The only thing more American than an ice-cold lager is, perhaps, tossing that lager into a glass and mixing it with booze.
The beer cocktail has a long and rich history, one which reports suggest began in the 1690s with the flip—a blend of beer, rum, molasses and either eggs or cream. Another early ancestor, the purl, is a simple ale infused with wormwood and, later, gin—a drink so old and so English that it’s mentioned in works by both Shakespeare and Dickens.
The ingenious idea to combine beer and spirit, liqueur or even wine also gave way to the Picon Bière, France’s take on a shandy, which matches citrus with pilsner with the now-obscure bitter orange liqueur, Amer Picon, and the Black Velvet, a combination of Guinness and Champagne that dates to the mid-1800s.
But it’s the British shandy, or shandygaff (a combination of beer and ginger beer) and the German radler (beer and lemonade or lemon soda) that have entered the market anew, inspiring a new generation of low-proof drinks like Alex Day’s Campari Radler and Eric Prum and Josh Williams of W&P Design’s seasonal Sour Cherry Shandy.
But the beer cocktail has also ventured far beyond its flip, purl and radler roots. Toby Maloney, of Chicago’s the Violet Hour, finds more obscure inspiration in the “bro-mosa” (Miller High Life and orange juice), adding the Hungarian amaro Zwack to a High Life, lemon and orange juice base in his Hungry Hungry Hipster. Grand Army’s Damon Boelte—one of the great practitioners of the beer cocktail—and 2 Birds 1 Stone’s Adam Bernbach go even further off-piste. Boelte opts to up the proof in his Arrowhead Limited, which he describes as a “mezcal Negroni” topped with IPA (hold on to your hangovers, folks!). And Bernbach takes inspiration from both Austria and the Caribbean, mixing Zirbenz pine liqueur with lime juice, velvet falernum and Vienna-style lager for his Altstadt.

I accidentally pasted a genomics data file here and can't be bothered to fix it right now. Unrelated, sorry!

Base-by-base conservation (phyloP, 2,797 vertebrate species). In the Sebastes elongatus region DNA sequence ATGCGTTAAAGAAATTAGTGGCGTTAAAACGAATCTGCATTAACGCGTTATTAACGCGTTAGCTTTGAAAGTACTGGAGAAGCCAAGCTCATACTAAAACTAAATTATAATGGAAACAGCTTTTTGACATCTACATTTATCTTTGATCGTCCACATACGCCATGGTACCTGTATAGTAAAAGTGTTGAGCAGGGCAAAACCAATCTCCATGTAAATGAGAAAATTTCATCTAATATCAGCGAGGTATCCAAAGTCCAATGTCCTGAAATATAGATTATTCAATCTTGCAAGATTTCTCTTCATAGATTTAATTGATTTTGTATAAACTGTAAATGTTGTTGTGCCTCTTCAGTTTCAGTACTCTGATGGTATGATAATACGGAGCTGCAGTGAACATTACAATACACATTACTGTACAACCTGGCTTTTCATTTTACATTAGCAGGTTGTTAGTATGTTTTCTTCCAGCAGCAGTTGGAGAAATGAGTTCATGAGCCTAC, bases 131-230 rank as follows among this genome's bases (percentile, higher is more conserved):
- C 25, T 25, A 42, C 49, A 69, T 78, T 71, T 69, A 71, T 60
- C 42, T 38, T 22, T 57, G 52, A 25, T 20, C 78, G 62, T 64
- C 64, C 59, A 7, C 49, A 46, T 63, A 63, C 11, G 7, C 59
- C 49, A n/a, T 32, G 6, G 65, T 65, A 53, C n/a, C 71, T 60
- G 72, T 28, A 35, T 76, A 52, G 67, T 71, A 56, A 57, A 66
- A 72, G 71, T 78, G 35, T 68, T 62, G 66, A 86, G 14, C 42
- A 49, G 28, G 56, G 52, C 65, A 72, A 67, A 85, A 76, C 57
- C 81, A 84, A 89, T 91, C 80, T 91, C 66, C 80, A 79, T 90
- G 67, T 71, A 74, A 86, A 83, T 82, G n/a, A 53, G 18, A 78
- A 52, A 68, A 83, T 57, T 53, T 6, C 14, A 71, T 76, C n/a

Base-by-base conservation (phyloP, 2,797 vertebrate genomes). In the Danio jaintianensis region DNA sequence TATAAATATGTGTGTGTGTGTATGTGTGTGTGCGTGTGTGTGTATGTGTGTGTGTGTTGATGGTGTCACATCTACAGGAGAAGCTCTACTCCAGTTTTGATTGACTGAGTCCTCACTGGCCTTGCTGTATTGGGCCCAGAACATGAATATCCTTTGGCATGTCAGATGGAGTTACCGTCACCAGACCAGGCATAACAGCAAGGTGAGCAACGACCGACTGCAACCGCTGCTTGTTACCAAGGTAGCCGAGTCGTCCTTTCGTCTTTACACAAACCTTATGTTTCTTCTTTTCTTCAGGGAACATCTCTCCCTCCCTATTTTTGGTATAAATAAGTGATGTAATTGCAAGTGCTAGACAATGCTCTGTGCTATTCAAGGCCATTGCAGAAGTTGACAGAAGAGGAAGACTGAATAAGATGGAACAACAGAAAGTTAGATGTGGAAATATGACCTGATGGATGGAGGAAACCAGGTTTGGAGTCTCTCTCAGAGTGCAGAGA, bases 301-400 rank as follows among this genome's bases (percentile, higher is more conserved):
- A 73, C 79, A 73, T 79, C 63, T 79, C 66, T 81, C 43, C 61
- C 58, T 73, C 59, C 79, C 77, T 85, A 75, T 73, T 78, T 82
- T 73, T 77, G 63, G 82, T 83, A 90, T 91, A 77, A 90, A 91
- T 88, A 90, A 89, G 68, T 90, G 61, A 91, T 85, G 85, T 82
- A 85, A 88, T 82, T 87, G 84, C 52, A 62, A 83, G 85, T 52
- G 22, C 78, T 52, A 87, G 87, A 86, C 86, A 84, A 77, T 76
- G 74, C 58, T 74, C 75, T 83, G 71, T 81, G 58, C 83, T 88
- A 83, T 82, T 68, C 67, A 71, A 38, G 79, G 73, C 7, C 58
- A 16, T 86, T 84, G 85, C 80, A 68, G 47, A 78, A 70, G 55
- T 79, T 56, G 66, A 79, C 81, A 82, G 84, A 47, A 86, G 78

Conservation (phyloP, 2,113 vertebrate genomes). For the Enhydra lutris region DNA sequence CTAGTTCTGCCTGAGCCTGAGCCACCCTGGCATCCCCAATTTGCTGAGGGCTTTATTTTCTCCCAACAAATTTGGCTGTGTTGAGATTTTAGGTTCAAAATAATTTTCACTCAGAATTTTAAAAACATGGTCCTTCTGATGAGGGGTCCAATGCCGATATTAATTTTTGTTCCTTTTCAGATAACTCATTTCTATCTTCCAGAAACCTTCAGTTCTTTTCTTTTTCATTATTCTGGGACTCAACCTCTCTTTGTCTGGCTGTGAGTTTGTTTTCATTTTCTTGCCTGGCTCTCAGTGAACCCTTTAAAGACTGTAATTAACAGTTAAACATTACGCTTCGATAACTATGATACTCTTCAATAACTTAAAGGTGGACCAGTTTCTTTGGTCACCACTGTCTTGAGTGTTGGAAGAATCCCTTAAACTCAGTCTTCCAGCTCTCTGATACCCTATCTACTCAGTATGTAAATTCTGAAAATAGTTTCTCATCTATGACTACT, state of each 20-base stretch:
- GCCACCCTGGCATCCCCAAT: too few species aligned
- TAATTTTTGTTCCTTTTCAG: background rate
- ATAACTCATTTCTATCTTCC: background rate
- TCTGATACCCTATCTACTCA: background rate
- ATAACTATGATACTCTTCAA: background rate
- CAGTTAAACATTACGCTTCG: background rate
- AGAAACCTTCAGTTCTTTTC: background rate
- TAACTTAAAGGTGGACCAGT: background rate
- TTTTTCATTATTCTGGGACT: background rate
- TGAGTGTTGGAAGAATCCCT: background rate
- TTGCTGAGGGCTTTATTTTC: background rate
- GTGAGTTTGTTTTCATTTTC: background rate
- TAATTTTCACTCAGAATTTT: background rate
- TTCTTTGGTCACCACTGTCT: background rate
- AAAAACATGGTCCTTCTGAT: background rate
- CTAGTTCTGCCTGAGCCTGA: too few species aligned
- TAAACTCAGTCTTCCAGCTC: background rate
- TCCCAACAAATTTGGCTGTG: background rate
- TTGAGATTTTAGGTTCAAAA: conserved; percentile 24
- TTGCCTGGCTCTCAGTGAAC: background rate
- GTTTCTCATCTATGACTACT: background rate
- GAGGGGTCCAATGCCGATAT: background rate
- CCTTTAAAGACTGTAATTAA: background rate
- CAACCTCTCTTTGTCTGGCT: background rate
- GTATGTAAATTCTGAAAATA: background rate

What do these drinks all have in common? They all contain beer. And they are all cocktails. So this weekend if you’re wondering if you should have a beer or a cocktail, do the sensible thing and have both—in one.